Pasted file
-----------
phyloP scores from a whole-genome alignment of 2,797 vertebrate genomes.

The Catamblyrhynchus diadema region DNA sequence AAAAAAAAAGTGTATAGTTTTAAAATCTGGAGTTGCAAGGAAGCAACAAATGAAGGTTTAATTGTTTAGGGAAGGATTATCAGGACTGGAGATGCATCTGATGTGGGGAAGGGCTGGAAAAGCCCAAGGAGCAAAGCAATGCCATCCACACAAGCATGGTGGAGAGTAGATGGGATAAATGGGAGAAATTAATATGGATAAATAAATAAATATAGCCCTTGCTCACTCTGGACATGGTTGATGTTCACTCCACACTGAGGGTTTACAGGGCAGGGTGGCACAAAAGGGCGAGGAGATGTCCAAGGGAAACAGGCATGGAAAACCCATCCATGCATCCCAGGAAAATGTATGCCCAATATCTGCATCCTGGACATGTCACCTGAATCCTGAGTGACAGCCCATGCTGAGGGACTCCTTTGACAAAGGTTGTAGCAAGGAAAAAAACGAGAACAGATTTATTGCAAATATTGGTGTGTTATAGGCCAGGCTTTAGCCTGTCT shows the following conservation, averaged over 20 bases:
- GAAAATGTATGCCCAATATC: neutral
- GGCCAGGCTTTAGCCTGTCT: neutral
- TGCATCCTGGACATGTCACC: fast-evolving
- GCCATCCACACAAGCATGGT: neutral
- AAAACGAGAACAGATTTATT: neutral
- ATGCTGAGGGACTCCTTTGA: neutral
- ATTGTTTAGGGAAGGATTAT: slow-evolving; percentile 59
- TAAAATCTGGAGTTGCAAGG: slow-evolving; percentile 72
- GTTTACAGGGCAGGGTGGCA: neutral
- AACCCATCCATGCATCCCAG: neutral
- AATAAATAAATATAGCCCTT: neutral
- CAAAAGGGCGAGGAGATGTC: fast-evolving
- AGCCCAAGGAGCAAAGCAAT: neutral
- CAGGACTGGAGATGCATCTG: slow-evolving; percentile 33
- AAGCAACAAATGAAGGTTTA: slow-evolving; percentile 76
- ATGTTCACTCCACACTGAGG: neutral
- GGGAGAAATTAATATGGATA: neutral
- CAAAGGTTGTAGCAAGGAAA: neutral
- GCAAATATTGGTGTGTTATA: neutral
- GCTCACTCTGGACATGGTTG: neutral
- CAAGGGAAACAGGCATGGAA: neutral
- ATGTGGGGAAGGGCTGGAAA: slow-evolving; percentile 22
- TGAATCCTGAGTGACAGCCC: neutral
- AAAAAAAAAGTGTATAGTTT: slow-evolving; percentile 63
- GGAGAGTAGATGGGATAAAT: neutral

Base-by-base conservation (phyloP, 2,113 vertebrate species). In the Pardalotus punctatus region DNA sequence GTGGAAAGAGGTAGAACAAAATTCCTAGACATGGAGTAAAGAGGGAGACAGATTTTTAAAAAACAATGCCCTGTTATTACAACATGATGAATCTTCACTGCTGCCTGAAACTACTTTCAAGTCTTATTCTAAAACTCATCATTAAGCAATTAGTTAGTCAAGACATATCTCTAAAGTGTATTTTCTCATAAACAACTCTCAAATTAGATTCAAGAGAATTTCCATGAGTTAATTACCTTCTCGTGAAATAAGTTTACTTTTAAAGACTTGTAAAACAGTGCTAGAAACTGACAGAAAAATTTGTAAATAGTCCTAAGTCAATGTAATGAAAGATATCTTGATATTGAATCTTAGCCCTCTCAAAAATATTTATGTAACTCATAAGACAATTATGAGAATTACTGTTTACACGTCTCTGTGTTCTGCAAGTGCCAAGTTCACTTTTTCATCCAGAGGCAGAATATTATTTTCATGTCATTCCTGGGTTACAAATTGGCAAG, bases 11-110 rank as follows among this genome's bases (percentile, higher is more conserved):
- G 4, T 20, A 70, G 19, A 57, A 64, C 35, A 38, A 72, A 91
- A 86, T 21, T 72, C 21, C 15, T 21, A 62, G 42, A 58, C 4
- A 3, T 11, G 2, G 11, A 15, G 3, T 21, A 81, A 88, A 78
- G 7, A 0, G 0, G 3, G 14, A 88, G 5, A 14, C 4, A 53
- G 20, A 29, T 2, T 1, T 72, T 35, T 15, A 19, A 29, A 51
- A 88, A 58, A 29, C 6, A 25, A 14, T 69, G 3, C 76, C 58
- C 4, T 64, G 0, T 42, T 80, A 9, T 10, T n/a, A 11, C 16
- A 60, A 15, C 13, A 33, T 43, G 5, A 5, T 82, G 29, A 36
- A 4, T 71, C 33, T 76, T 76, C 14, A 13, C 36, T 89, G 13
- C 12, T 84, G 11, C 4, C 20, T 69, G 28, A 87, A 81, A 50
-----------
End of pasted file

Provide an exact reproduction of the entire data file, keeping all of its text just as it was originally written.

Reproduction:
phyloP scores from a whole-genome alignment of 2,797 vertebrate genomes.

The Catamblyrhynchus diadema region DNA sequence AAAAAAAAAGTGTATAGTTTTAAAATCTGGAGTTGCAAGGAAGCAACAAATGAAGGTTTAATTGTTTAGGGAAGGATTATCAGGACTGGAGATGCATCTGATGTGGGGAAGGGCTGGAAAAGCCCAAGGAGCAAAGCAATGCCATCCACACAAGCATGGTGGAGAGTAGATGGGATAAATGGGAGAAATTAATATGGATAAATAAATAAATATAGCCCTTGCTCACTCTGGACATGGTTGATGTTCACTCCACACTGAGGGTTTACAGGGCAGGGTGGCACAAAAGGGCGAGGAGATGTCCAAGGGAAACAGGCATGGAAAACCCATCCATGCATCCCAGGAAAATGTATGCCCAATATCTGCATCCTGGACATGTCACCTGAATCCTGAGTGACAGCCCATGCTGAGGGACTCCTTTGACAAAGGTTGTAGCAAGGAAAAAAACGAGAACAGATTTATTGCAAATATTGGTGTGTTATAGGCCAGGCTTTAGCCTGTCT shows the following conservation, averaged over 20 bases:
- GAAAATGTATGCCCAATATC: neutral
- GGCCAGGCTTTAGCCTGTCT: neutral
- TGCATCCTGGACATGTCACC: fast-evolving
- GCCATCCACACAAGCATGGT: neutral
- AAAACGAGAACAGATTTATT: neutral
- ATGCTGAGGGACTCCTTTGA: neutral
- ATTGTTTAGGGAAGGATTAT: slow-evolving; percentile 59
- TAAAATCTGGAGTTGCAAGG: slow-evolving; percentile 72
- GTTTACAGGGCAGGGTGGCA: neutral
- AACCCATCCATGCATCCCAG: neutral
- AATAAATAAATATAGCCCTT: neutral
- CAAAAGGGCGAGGAGATGTC: fast-evolving
- AGCCCAAGGAGCAAAGCAAT: neutral
- CAGGACTGGAGATGCATCTG: slow-evolving; percentile 33
- AAGCAACAAATGAAGGTTTA: slow-evolving; percentile 76
- ATGTTCACTCCACACTGAGG: neutral
- GGGAGAAATTAATATGGATA: neutral
- CAAAGGTTGTAGCAAGGAAA: neutral
- GCAAATATTGGTGTGTTATA: neutral
- GCTCACTCTGGACATGGTTG: neutral
- CAAGGGAAACAGGCATGGAA: neutral
- ATGTGGGGAAGGGCTGGAAA: slow-evolving; percentile 22
- TGAATCCTGAGTGACAGCCC: neutral
- AAAAAAAAAGTGTATAGTTT: slow-evolving; percentile 63
- GGAGAGTAGATGGGATAAAT: neutral

Base-by-base conservation (phyloP, 2,113 vertebrate species). In the Pardalotus punctatus region DNA sequence GTGGAAAGAGGTAGAACAAAATTCCTAGACATGGAGTAAAGAGGGAGACAGATTTTTAAAAAACAATGCCCTGTTATTACAACATGATGAATCTTCACTGCTGCCTGAAACTACTTTCAAGTCTTATTCTAAAACTCATCATTAAGCAATTAGTTAGTCAAGACATATCTCTAAAGTGTATTTTCTCATAAACAACTCTCAAATTAGATTCAAGAGAATTTCCATGAGTTAATTACCTTCTCGTGAAATAAGTTTACTTTTAAAGACTTGTAAAACAGTGCTAGAAACTGACAGAAAAATTTGTAAATAGTCCTAAGTCAATGTAATGAAAGATATCTTGATATTGAATCTTAGCCCTCTCAAAAATATTTATGTAACTCATAAGACAATTATGAGAATTACTGTTTACACGTCTCTGTGTTCTGCAAGTGCCAAGTTCACTTTTTCATCCAGAGGCAGAATATTATTTTCATGTCATTCCTGGGTTACAAATTGGCAAG, bases 11-110 rank as follows among this genome's bases (percentile, higher is more conserved):
- G 4, T 20, A 70, G 19, A 57, A 64, C 35, A 38, A 72, A 91
- A 86, T 21, T 72, C 21, C 15, T 21, A 62, G 42, A 58, C 4
- A 3, T 11, G 2, G 11, A 15, G 3, T 21, A 81, A 88, A 78
- G 7, A 0, G 0, G 3, G 14, A 88, G 5, A 14, C 4, A 53
- G 20, A 29, T 2, T 1, T 72, T 35, T 15, A 19, A 29, A 51
- A 88, A 58, A 29, C 6, A 25, A 14, T 69, G 3, C 76, C 58
- C 4, T 64, G 0, T 42, T 80, A 9, T 10, T n/a, A 11, C 16
- A 60, A 15, C 13, A 33, T 43, G 5, A 5, T 82, G 29, A 36
- A 4, T 71, C 33, T 76, T 76, C 14, A 13, C 36, T 89, G 13
- C 12, T 84, G 11, C 4, C 20, T 69, G 28, A 87, A 81, A 50